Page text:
Input-process-output

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This is a general pattern for almost every user interaction on a Web page. If you want to make something happen on a page, ask three questions:

  • What is the input event that causes the action to start?
  • Is there any processing going on?
  • What changes on the page? That’s output.

Sometimes there isn’t any processing, not really. But there’s input and output.

Why think of things this way? Because breaking a task up into smaller problems makes it easier to solve.

Example: Changing a photo

Try this. Move the mouse over the image, and see what happens.

dog

One way to think about this is there there are two input/processing/output cycles:

  • Input: mouse moving onto the photo
  • Processing/output: Show the snout photo
  • Input: mouse moving off the photo
  • Processing/output: Show the original photo

Processing and output are just one step here.

Renata and CC, how would you write the code?

Renata
Renata

Are you asking us?

Kieran
Kieran

Yes.

Renata
Renata

Oh.

Well, you’re going to need a photo on the page, so you can change it.

Kieran
Kieran

OK. How do you do get a photo on a page?

CC
CC

With the <img> tag. Like <img src="head.jpg" alt="Photo">

Kieran
Kieran

Good. How do you change the photo that’s showing?

Renata
Renata

You change the src attribute to something else. From head.jpg to snout.jpg.

CC
CC

Yes, like this: $("#some id").attr("src", "photo name");

We’ll need to add an id to the img tag. So we can refer to it. The whole thing looks like this:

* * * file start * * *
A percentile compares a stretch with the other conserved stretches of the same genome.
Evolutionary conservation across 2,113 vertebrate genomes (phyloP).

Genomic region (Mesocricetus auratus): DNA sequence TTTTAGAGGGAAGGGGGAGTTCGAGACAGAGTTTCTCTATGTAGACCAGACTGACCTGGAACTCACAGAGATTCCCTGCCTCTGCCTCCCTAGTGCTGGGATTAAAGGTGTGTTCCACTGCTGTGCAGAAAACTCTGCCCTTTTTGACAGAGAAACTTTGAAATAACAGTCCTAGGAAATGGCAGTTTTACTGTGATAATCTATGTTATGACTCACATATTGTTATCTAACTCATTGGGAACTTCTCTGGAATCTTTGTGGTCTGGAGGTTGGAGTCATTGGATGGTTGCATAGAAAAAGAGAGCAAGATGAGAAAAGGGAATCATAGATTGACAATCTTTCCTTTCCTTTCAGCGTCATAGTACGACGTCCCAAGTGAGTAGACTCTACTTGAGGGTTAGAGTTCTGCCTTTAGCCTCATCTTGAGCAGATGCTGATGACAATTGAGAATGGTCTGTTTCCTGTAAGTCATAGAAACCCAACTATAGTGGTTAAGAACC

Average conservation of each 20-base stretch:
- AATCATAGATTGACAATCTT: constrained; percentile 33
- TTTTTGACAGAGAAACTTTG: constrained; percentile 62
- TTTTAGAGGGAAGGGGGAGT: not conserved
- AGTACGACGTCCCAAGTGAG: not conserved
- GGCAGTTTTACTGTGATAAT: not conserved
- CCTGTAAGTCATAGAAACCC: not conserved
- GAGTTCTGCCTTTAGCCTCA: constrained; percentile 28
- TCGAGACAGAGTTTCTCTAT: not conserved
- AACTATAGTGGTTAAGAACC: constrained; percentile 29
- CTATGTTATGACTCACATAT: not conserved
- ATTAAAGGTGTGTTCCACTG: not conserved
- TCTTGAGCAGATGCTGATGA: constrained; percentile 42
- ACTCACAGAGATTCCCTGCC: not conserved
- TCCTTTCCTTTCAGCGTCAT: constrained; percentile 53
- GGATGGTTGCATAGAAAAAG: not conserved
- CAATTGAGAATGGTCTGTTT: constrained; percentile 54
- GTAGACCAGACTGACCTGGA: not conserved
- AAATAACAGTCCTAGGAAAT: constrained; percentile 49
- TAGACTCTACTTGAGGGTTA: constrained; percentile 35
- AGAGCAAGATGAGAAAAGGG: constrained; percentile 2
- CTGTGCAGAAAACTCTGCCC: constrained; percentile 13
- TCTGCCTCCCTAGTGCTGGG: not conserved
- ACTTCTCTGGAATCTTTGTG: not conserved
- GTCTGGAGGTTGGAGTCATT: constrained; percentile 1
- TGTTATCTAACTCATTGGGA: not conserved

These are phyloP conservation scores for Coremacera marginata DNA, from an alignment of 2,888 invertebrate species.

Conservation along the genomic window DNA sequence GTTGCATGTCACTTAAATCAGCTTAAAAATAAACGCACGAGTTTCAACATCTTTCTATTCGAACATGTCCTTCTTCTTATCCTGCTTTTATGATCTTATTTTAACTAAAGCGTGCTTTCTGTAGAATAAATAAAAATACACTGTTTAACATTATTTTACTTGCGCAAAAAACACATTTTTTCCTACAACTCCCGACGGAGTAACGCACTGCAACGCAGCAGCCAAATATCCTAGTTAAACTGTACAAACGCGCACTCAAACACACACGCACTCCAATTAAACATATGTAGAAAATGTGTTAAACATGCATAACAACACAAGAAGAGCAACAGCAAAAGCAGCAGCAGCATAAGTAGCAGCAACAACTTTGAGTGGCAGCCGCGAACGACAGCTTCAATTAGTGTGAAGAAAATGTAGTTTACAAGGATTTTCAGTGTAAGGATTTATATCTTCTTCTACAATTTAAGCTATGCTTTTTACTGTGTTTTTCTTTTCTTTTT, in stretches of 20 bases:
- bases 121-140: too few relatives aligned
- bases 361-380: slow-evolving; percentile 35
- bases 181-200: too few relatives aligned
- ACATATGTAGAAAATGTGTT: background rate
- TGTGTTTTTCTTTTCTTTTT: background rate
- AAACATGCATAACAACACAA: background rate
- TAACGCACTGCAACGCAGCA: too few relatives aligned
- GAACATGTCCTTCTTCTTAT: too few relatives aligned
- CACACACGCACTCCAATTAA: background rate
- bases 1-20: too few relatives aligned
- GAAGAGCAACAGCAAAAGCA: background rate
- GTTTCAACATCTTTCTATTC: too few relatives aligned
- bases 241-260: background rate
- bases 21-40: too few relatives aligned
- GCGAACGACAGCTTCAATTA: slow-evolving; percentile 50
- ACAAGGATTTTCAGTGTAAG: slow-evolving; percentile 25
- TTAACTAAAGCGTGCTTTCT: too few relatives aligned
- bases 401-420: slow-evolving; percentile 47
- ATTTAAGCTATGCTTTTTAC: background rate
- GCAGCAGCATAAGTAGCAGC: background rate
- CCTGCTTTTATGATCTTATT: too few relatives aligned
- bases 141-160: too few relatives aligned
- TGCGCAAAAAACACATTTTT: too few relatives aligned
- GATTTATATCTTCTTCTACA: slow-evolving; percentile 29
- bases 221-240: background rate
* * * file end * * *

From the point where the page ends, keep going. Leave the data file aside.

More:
$("#photo").attr("src", "photo name");
...
<img id="photo" src="head.jpg" alt="Photo">

Kieran
Kieran

Good! That’s how you do the output.

What’s the input event?

CC
CC

Hmmm, that would be hover(). It triggers when the mouse moves over an image, and again when it moves off.

Renata
Renata

Hey, that’s right, I remember now.

You give hover() two functions. One to run when the mouse goes over, and other when it leaves. It’s like this:

$( trigger object ).hover(
   function() {
    Do this when the mouse moves over.
   },
   function() {
    Do this when the mouse moves off.
   }
);

Kieran
Kieran

OK! So you know how to handle the input triggers. And what to do when the triggers happen. Can you put it all together?

CC
CC

Can I try it?

Kieran
Kieran

Sure. Go ahead.

CC
CC

Here’s what I’m thinking.

 

$("#photo").hover(
  function() {
    $("#photo").attr("src", "snout.jpg");
  },
  function() {
    $("#photo").attr("src", "head.jpg");
  }
);
...
<img id="photo" src="head.jpg" alt="Photo">
Kieran
Kieran

Renata, what do you think?

Renata
Renata

Well, let me run through it in my head. Line 1 says that when the mouse moves over something with the id of photo, stuff happens. Is there something with an id of photo? Yes, there it is in line 10.

So, what happens? Line 1 uses hover(). That takes two functions. The function in lines 2 to 4 runs when the mouse goes over photo.

Line 3 says to find something with the id of photo – OK, same as before, we have that. Then change its src attribute. Does photo have a src attribute? Yes, it’s an img. There’s the src in line 10.

So, change the src to snout.jpg. OK, that should work. The snout picture should show up.

Let me look at the next function. Line 6 should run when the mouse leaves photo. It says, well, it’s like the last one, just the photo name is different.

That’s looks OK to me.

Kieran
Kieran

Yes, it’s right! W00f!

What we did is use the input/processing/output pattern to break down the task into smaller steps, like “change the photo.” It’s easier to solve a bunch of small steps than one big one.

Then, we put the steps back together again, using the hover pattern as a guide.

When you want an interactive page, remember – input/processing/output.


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